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Crew Flies The Wrong Missed Approach Procedure After Missing NOTAMs

How does a highly experienced crew fly the wrong missed approach procedure? It's a mistake anyone could make...

Flying The Wrong Missed Approach Procedure

The following NASA ASRS report was filed a few years ago when a corporate jet crew flew the wrong missed approach procedure. Here's what went wrong...

After a long day of flying approaches to minimums, we were finally flying into XXX, an airport reporting IFR conditions but much better ceiling heights. The ceilings were reported at 400 feet AGL, with the minimums for our ILS taking us all the way down to 200 feet. My First Officer and I didn't think much of the 400 foot ceilings and could have done a better job reviewing NOTAMs and the missed approach procedure.

On final approach, we passed 400 feet AGL and still didn't have approach lights in sight. At minimums, to our surprise, we didn't break out of the clouds and were forced to go missed. We failed to notice that the missed approach procedure had a major change in the NOTAMs. With the XXX VOR out of service, we were supposed to fly direct to XXX and hold. This was a completely different missed approach than we briefed. After a surprise missed approach, we fumbled to figure out what was going wrong, all in IMC. Tower asked us our intentions. To make things easy, we requested runway heading for our missed approach and vectors to return. We should have reviewed the NOTAMs and done a better job briefing the approach.


Low Ceilings Can Change Rapidly

The first mistake this crew made was to assume they'd have no problem breaking out well before minimums. Rapidly changing weather conditions and various cloud decks can make accurately predicting cloud bases nearly impossible.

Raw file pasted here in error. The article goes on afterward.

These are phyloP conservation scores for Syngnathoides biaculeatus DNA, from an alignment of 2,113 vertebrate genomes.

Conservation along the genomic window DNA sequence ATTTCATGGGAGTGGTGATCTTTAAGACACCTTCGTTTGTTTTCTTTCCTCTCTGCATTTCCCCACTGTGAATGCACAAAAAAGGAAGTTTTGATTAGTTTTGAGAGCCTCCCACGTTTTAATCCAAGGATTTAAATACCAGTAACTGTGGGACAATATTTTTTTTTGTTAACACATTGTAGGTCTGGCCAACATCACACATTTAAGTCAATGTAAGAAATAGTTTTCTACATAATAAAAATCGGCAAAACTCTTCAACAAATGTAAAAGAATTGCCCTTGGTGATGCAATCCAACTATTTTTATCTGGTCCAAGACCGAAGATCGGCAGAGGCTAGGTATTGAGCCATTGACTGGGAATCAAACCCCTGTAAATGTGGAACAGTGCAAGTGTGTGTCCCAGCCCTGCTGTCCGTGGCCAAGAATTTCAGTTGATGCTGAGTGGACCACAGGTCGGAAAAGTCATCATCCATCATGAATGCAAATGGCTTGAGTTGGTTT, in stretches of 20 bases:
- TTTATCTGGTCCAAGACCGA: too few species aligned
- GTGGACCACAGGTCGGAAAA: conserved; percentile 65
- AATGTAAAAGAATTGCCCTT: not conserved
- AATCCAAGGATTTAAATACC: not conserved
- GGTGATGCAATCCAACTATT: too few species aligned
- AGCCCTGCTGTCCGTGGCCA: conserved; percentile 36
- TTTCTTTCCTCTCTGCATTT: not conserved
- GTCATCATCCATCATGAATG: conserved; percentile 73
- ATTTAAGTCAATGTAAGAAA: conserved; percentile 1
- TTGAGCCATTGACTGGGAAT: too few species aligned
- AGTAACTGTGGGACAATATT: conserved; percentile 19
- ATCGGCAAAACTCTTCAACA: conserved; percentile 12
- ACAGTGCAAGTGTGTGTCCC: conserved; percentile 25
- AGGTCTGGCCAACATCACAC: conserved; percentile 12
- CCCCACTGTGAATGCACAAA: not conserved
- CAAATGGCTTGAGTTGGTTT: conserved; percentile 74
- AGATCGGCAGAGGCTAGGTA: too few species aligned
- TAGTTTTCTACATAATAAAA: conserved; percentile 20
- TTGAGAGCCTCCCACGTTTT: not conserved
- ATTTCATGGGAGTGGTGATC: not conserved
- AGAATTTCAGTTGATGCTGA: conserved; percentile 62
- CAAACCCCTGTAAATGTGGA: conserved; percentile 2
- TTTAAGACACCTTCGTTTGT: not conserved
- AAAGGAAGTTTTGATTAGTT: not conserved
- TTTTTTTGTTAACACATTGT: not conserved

There was likely an area of fog or low clouds along the approach corridor that was not being reported by airport weather. Unless other airplanes are directly ahead of you in line to land on the same runway, there's very little you can do to know exactly when you'll break out.


Treat Every Approach Like A Go-Around

Every approach, visual or instrument, should be flown to a go-around until a landing is assured. Always have a solid missed approach plan in mind and never skip a full briefing. Include NOTAMs as a part of your standard brief, to keep things consistent and as a reminder to double check them.

Expectation bias played a big role here. Neither crewmember expected to go missed, so the missed approach instructions weren't top-of-mind. If the ceilings had been right at minimums, there's a good chance they might have caught their mistake and spent more time reviewing the approach.

If something goes wrong and you need an alternate missed approach, request one right away from the tower.

Always Review NOTAMs

There's a lot of NOTAMs to look through for each of your flights. Many of which don't affect you at all. But if you're flying IFR, you really should take an extra look at NOTAMs regarding your instrument approach.

FDC, or Flight Data Center NOTAMs outline changes to instrument approach procedures and airways within the U.S. The next time you're flying IFR, you should be checking them before you go. It's common to find NOTAMs for the following reasons:

  • Equipment Outages
  • Missed Approach Procedure Change
  • New Approach Minimums
  • Change For Altimeter Setting Source

What Do You Think?

What else could have been done differently in this situation? Have you found drastic changes to instrument approaches in NOTAMs before? Tell us in the comments below.

Swayne Martin

Swayne is an editor at Boldmethod, certified flight instructor, and an Embraer 145 First Officer for a regional airline. He graduated as an aviation major from the University of North Dakota in 2018, holds a PIC Type Rating for Cessna Citation Jets (CE-525), and is a former pilot for Mokulele Airlines. He's the author of articles, quizzes and lists on Boldmethod every week. You can reach Swayne at, and follow his flying adventures on his YouTube Channel.

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